In September 2022, the U.S. Securities and Exchange Commission (SEC) proposed expanding the scope of U.S. Treasury activity that must centrally clear through an SEC-regulated covered clearing agency. The proposal came in the wake of unprecedented Treasury market volatility in 2019 and 2020, and seeks to standardize risk management, reduce settlement risk, centralize default management and increase transparency in the world’s largest and most liquid sovereign debt market.
Related: Making the U.S. Treasury Market Safer for All Participants: How FICC’s Open Access Model Promotes Central Clearing
As the only SEC-regulated covered central counterparty for outright purchases, sales and repo transactions in U.S. Treasury securities, DTCC’s Fixed Income Clearing Corporation (FICC), through its Government Securities Division (GSD), has been working to understand the implications – and to help market participants prepare.
As part of this work, FICC recently surveyed a wide swath of market participants and trade associations from various market segments, including those that currently clear directly through FICC, those that clear indirectly through a sponsor and those that trade bilaterally. We learned that nearly 75% of FICC member respondents submit 50% or less of their indirect participant Treasury activity to FICC – suggesting the remainder clears and settles bilaterally.
Based on this, FICC estimates the SEC proposal could potentially add $500 billion in indirect participant Treasury repo activity, $520 billion of indirect participant Treasury reverse repo activity and $605 billion of indirect participant Treasury cash activity – a total of some $1.63 trillion daily.
Implications for Market Participants
The immediate effect of the expanded clearing proposal is that more firms will need to either become direct FICC members or clear their Treasury activity through a member, which would act as its clearing intermediary.
The survey, however, revealed that respondents do not understand FICC’s various access models and that most members are unsure which model to use for indirect participant activity. Specifically, 52% said they were unsure which model to use for Treasury reverse repo and Treasury repo activity, while 58% said they were unsure which to use for indirect participant Treasury cash activity.
FICC currently offers a variety of different direct and indirect participation options for buy-side and sell-side market participants to allow firms to tailor access to FICC to the manner that best meets their business and regulatory needs. Consistent with its regulatory obligations, FICC has established clear and objective membership requirements for each membership category. Its minimum membership standards are designed to provide fair and open access for firms but are also robust enough to allow FICC to manage the associated material risks.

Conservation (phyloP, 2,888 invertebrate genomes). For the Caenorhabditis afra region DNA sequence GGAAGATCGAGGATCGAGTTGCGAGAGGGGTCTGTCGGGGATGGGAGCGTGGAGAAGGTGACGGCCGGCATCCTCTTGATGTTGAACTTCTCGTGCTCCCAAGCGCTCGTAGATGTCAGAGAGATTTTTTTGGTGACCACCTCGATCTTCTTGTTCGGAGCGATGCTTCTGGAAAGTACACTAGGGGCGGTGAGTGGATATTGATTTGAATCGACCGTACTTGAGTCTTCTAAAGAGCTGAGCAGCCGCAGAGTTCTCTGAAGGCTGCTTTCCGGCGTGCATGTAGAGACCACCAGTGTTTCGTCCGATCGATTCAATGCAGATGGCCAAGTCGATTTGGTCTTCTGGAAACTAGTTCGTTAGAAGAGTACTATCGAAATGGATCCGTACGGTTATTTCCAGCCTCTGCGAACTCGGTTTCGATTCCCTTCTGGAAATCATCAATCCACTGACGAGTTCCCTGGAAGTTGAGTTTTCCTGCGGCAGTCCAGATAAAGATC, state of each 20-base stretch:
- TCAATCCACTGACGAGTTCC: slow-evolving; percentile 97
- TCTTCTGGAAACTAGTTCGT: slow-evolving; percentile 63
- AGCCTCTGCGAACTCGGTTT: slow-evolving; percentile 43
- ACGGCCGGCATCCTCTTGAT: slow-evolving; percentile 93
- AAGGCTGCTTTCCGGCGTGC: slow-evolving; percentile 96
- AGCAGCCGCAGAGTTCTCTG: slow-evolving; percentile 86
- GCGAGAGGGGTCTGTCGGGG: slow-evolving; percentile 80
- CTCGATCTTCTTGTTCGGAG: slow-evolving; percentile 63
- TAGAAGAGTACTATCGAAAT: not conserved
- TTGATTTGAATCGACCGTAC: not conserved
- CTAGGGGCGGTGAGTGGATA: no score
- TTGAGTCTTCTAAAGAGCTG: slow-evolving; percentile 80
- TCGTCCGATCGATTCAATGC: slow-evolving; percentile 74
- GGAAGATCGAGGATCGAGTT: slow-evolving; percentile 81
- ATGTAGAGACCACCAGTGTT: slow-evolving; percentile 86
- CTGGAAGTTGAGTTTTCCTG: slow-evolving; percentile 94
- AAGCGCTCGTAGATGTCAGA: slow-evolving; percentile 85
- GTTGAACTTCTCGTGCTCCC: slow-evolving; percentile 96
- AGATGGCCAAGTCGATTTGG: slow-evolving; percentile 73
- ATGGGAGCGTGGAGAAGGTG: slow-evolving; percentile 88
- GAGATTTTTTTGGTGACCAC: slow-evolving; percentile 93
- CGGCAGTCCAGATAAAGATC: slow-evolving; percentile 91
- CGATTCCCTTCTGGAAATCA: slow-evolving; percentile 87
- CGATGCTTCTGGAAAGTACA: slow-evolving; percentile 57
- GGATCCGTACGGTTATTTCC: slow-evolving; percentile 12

Membership models include Netting Membership, Centrally Cleared Institutional Tri-Party (CCIT™) Service Membership and sponsored membership. Due to their direct relationships with FICC, both Netting Memberships and CCIT™ Memberships are considered direct participation models under the SEC proposal. Sponsored membership, on the other hand, would be considered an indirect participation model. FICC also offers market participants that are not FICC / GSD members indirect access through an intermediary which participates in either its Prime Broker Clearing or Correspondent Clearing Services.
Changes to Margin Collection and Segregation
The proposal would also mean significant changes to margin collection and account segregation. Currently, FICC generally does not require members’ proprietary, or “house,” activity be segregated from the cleared activity of the members’ customers. However, the SEC proposal, as written, would require FICC to calculate, collect and hold house and customer margin separately, although there would be an option to calculate and collect margin on a gross or net basis, depending on the clearing model the member selects.
FICC also expects the increased indirect participant Treasury volume to correspondingly increase the Value at Risk (VaR) margin, which it conservatively estimates at $26.6 billion across the FICC / GSD membership. This assumes all additional indirect participant activity clears through one of the FICC’s gross margin models, but this could be lower if activity clears through a net margin model.
The survey revealed that respondents do not understand FICC’s various access models and that most members are unsure which model to use for indirect participant activity.
Addressing Other Concerns Raised
The survey also uncovered a variety of concerns by market participants, many of which can be addressed by existing FICC tools and service options. This indicates market participants are unaware of the range of resources FICC offers.
For example, the survey found that only 58% of FICC / GSD netting members use the FICC VaR calculator, an online, interactive, web-based tool to estimate clearing fund requirements. In response, FICC will develop and publicize additional educational tools to help members understand how to use the VaR calculator.
A majority (56%) of respondents also said they were not familiar with USTClearing.com, a microsite the FICC launched in 2022 that serves as a central hub for information, such as FICC’s various Treasury activity services, its direct and indirect participation models, its risk management practices, and governance. FICC will similarly increase industry outreach to raise microsite awareness to encourage greater use.
We are committed to working with members, their clients, the broader market, and public-sector stakeholders to understand the impact of and to prepare for expanded clearing requirements. The survey underscores the need to redouble efforts to engage with the industry to ensure a smooth transition should the SEC implement its proposed changes.